Lack of exercise is harmful to health at all ages, and we live in a sedentary era, coddled by our machineries of transport and convenience. A perhaps surprisingly large degree of the decline into frailty is caused by the lack of exercise that sets in for many adults, and particularly lack are the forms of resistance training that builds strength. Thus there are plenty of studies like the one noted here that demonstrate benefits in elderly individuals who take up a structured program of exercise: most older people do not exercise as much as they can and should, and the consequence of that is a lower quality of life and higher mortality rate.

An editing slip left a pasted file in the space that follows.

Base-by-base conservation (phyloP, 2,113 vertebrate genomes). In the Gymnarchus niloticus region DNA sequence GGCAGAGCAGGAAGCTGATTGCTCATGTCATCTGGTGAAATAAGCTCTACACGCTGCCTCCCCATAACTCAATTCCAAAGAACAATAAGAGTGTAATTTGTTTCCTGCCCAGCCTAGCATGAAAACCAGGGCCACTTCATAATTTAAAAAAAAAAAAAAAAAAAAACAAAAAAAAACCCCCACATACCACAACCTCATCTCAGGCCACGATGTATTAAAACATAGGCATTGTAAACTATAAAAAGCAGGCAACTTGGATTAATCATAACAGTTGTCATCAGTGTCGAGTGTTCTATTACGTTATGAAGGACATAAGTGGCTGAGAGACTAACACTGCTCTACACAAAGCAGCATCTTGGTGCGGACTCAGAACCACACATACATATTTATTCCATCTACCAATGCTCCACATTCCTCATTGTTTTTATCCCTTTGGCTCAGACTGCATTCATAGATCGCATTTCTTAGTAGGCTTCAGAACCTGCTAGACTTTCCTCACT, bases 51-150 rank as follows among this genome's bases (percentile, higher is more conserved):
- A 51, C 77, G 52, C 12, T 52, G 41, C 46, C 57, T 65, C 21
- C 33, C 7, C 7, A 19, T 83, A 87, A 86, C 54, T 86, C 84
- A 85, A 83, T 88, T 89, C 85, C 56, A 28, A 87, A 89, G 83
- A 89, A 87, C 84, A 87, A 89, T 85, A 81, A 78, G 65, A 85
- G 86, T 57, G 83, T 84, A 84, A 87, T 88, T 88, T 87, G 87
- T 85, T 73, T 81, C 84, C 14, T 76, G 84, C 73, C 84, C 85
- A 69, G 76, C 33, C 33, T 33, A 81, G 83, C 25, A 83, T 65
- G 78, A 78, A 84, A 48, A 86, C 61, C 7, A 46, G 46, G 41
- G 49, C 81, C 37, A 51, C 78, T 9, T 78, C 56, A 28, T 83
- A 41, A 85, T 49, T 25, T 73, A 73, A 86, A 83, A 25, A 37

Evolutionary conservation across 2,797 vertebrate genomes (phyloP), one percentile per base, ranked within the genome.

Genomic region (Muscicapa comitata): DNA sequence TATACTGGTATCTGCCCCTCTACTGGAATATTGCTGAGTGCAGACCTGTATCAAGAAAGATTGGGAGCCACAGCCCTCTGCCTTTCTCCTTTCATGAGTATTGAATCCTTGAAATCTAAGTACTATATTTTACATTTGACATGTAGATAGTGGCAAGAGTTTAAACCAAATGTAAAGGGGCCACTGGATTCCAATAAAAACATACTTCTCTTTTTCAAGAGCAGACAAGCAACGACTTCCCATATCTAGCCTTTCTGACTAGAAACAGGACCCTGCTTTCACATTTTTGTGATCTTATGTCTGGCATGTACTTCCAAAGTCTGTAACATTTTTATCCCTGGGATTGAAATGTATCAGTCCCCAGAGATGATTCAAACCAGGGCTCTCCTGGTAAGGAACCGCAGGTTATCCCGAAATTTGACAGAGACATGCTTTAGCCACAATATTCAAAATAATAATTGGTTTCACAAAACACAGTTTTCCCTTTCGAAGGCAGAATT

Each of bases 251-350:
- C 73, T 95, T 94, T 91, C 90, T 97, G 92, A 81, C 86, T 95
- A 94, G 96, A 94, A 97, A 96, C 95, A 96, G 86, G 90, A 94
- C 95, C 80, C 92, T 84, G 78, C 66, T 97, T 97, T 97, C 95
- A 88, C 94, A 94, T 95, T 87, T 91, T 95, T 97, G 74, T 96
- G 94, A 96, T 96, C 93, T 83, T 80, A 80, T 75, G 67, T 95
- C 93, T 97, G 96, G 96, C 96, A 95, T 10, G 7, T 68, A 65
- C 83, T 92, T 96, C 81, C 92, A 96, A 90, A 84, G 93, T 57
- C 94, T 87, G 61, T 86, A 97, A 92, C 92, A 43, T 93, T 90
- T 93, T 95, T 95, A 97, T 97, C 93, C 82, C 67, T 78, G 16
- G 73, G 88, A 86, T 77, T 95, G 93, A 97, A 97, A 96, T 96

During ageing, regular exercise may reverse age-related physical deterioration and, at the same time, frailty, a very common syndrome among the elderly and which entails a higher risk of falls, hospital admissions, dependence and even death. This syndrome is more widespread among people living in residential care homes. In order to improve the life quality of this group, researchers designed a programme of physical exercise adapted to the capabilities of each individual. Strength, balance and stamina are worked on. The programme is run
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